Marguerite (Margaret) of France was the fourth and last child of King Philip III of France, and was Edward Longshank’s second wife, although over 40 years his junior. The wedding was politically-motivated and negotiations included the return of lands in France which Edward had forfeited in an earlier military reverse.
Despite the perfunctory approach to the arrangement, Edward quickly discovered that his teenage wife was the embodiment of the qualities required for a royal marriage such as beauty, piety and virtue.
Less than a year after her marriage, on June 1, 1300, she gave birth to a son, quickly followed buy a second son and a daughter who did not survive infancy.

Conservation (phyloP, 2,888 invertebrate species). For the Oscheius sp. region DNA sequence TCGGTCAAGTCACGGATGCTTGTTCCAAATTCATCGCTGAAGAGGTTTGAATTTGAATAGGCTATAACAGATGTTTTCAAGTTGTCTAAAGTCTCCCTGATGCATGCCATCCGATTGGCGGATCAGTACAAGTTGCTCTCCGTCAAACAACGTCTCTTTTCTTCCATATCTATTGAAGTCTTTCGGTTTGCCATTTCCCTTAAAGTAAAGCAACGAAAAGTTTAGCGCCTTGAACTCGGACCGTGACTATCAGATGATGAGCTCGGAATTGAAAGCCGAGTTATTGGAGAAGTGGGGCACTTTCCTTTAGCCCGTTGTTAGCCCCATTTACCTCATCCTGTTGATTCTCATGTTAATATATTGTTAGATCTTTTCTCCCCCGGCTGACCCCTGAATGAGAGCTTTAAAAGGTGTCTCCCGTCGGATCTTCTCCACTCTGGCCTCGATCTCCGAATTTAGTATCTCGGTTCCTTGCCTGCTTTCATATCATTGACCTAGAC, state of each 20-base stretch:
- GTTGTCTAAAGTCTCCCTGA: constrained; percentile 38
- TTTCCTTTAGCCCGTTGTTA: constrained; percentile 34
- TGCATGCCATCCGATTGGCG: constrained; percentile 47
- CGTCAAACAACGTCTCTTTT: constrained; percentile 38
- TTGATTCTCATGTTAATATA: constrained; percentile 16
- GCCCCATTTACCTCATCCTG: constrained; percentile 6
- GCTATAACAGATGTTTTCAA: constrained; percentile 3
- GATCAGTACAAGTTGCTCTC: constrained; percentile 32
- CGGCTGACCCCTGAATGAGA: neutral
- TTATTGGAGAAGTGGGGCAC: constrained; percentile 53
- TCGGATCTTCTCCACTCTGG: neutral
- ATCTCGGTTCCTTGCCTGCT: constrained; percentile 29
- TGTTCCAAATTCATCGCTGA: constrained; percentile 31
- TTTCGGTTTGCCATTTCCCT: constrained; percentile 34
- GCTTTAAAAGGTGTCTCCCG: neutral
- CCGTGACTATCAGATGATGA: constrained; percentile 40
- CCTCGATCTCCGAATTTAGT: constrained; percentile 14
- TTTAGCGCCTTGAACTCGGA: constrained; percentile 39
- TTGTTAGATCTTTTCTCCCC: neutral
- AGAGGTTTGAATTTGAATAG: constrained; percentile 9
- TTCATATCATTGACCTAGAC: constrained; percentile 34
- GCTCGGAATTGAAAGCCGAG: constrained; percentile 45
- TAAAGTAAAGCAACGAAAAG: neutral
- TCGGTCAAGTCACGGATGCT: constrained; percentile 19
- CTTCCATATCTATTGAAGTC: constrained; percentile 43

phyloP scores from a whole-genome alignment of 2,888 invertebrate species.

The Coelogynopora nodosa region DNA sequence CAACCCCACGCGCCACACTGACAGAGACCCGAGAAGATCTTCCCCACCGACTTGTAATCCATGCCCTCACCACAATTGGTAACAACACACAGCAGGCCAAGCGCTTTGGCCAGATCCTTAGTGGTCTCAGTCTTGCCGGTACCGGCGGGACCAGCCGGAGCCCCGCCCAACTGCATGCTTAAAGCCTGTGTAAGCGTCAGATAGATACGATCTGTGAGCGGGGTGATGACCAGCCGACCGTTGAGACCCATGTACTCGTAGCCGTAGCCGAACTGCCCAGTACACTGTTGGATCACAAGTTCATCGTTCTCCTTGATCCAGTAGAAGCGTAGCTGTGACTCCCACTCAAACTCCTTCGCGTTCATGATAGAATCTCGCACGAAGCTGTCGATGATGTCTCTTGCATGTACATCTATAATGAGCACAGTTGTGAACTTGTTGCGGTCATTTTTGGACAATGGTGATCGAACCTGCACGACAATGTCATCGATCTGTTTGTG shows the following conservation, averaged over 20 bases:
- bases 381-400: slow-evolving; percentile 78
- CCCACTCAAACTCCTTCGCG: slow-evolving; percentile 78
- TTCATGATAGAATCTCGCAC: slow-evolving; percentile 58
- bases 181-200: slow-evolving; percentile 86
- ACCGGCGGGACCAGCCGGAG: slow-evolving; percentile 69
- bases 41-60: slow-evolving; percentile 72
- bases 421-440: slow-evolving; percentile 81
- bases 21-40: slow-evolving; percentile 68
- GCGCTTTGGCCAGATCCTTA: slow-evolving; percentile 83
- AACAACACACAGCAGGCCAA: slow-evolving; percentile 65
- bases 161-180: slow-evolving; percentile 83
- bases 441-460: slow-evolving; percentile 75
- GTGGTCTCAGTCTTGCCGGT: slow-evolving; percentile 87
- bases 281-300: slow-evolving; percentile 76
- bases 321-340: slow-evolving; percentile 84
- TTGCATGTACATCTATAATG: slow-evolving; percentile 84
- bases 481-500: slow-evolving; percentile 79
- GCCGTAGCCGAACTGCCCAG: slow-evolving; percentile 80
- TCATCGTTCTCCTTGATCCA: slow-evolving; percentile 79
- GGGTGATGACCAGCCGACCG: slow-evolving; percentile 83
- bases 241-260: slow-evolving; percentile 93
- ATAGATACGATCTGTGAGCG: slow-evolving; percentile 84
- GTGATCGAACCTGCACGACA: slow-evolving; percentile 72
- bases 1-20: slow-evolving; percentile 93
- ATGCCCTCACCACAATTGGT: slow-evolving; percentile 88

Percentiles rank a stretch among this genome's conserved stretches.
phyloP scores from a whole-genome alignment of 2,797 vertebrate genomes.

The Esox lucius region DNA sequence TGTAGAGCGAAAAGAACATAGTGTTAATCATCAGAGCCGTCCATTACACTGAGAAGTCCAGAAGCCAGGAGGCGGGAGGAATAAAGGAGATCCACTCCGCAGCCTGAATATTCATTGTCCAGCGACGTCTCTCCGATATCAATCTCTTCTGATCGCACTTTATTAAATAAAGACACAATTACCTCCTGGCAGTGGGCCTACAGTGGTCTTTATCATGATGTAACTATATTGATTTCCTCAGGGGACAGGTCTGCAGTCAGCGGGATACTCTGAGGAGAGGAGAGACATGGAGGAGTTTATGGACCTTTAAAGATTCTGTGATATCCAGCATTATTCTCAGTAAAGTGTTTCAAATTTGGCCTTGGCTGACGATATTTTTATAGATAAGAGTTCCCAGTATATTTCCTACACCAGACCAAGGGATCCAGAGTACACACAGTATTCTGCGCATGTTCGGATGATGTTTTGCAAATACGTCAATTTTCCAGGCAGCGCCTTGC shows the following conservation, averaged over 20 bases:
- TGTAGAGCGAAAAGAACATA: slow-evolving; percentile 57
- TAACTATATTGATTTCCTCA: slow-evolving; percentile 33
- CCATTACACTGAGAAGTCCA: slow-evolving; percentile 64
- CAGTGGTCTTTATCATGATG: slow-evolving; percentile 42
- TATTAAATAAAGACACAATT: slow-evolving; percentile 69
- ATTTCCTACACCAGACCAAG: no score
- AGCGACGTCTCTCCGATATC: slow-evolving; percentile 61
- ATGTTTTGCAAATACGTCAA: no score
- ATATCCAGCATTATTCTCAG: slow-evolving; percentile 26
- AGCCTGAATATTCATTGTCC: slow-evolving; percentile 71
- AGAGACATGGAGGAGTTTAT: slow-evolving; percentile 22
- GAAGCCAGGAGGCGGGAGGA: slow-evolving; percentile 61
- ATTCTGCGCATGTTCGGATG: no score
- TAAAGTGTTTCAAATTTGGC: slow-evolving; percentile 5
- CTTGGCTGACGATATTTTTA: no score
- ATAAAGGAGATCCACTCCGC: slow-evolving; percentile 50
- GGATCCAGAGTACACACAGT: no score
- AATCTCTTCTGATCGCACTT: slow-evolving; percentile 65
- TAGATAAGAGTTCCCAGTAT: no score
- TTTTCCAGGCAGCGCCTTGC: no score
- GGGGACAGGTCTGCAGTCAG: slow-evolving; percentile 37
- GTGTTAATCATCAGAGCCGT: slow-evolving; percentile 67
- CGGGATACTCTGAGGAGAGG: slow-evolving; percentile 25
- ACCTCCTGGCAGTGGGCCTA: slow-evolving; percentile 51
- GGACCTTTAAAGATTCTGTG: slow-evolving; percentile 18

Margaret was fond of her Stepson Edward II, Prince of Wales, only five years her junior. Which turned out to be lucky for him, at least in the short term…
...in 1305, Margaret was instrumental in reconciling Edward I with his wayward son, whose dubious choice of friends enraged the King. It is fair to say that she managed to spare many of the Prince’s friends from the worst of her husband’s wrath.
However, this was to turn sour after the death of Longshanks: Margaret was furious when the new king elevated his favourite, Piers Gaveston to Earl of Cornwall, taking the title that had been meant for one of Mary’s own sons. As much as her husband before her, Margaret despised Gaveston’s influence over her step-son and eventually provided funds to the English barons who brought about his exile.